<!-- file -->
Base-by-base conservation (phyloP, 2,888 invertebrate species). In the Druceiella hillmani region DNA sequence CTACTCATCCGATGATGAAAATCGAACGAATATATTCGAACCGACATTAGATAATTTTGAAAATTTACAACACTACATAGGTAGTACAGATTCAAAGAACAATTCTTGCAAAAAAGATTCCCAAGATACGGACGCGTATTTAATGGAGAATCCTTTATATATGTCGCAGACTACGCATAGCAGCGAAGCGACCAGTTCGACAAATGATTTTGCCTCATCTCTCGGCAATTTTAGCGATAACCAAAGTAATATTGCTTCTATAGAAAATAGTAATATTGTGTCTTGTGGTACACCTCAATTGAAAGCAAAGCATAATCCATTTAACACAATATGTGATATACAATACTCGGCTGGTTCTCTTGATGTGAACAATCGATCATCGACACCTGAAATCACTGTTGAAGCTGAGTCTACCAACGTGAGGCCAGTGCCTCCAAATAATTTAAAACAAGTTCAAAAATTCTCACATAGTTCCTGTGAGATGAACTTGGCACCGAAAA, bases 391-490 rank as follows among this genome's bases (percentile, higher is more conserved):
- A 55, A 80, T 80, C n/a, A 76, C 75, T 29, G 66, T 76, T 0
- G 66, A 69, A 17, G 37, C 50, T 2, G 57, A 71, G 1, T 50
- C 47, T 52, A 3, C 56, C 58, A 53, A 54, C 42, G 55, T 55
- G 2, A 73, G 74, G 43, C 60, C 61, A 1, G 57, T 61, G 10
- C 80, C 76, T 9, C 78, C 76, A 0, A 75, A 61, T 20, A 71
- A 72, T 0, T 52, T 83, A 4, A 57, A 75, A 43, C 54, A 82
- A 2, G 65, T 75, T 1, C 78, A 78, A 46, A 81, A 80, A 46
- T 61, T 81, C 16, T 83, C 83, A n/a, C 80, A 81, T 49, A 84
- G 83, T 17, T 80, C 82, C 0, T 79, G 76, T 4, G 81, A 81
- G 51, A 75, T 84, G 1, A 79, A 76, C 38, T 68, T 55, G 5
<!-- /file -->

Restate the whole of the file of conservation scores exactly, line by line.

Base-by-base conservation (phyloP, 2,888 invertebrate species). In the Druceiella hillmani region DNA sequence CTACTCATCCGATGATGAAAATCGAACGAATATATTCGAACCGACATTAGATAATTTTGAAAATTTACAACACTACATAGGTAGTACAGATTCAAAGAACAATTCTTGCAAAAAAGATTCCCAAGATACGGACGCGTATTTAATGGAGAATCCTTTATATATGTCGCAGACTACGCATAGCAGCGAAGCGACCAGTTCGACAAATGATTTTGCCTCATCTCTCGGCAATTTTAGCGATAACCAAAGTAATATTGCTTCTATAGAAAATAGTAATATTGTGTCTTGTGGTACACCTCAATTGAAAGCAAAGCATAATCCATTTAACACAATATGTGATATACAATACTCGGCTGGTTCTCTTGATGTGAACAATCGATCATCGACACCTGAAATCACTGTTGAAGCTGAGTCTACCAACGTGAGGCCAGTGCCTCCAAATAATTTAAAACAAGTTCAAAAATTCTCACATAGTTCCTGTGAGATGAACTTGGCACCGAAAA, bases 391-490 rank as follows among this genome's bases (percentile, higher is more conserved):
- A 55, A 80, T 80, C n/a, A 76, C 75, T 29, G 66, T 76, T 0
- G 66, A 69, A 17, G 37, C 50, T 2, G 57, A 71, G 1, T 50
- C 47, T 52, A 3, C 56, C 58, A 53, A 54, C 42, G 55, T 55
- G 2, A 73, G 74, G 43, C 60, C 61, A 1, G 57, T 61, G 10
- C 80, C 76, T 9, C 78, C 76, A 0, A 75, A 61, T 20, A 71
- A 72, T 0, T 52, T 83, A 4, A 57, A 75, A 43, C 54, A 82
- A 2, G 65, T 75, T 1, C 78, A 78, A 46, A 81, A 80, A 46
- T 61, T 81, C 16, T 83, C 83, A n/a, C 80, A 81, T 49, A 84
- G 83, T 17, T 80, C 82, C 0, T 79, G 76, T 4, G 81, A 81
- G 51, A 75, T 84, G 1, A 79, A 76, C 38, T 68, T 55, G 5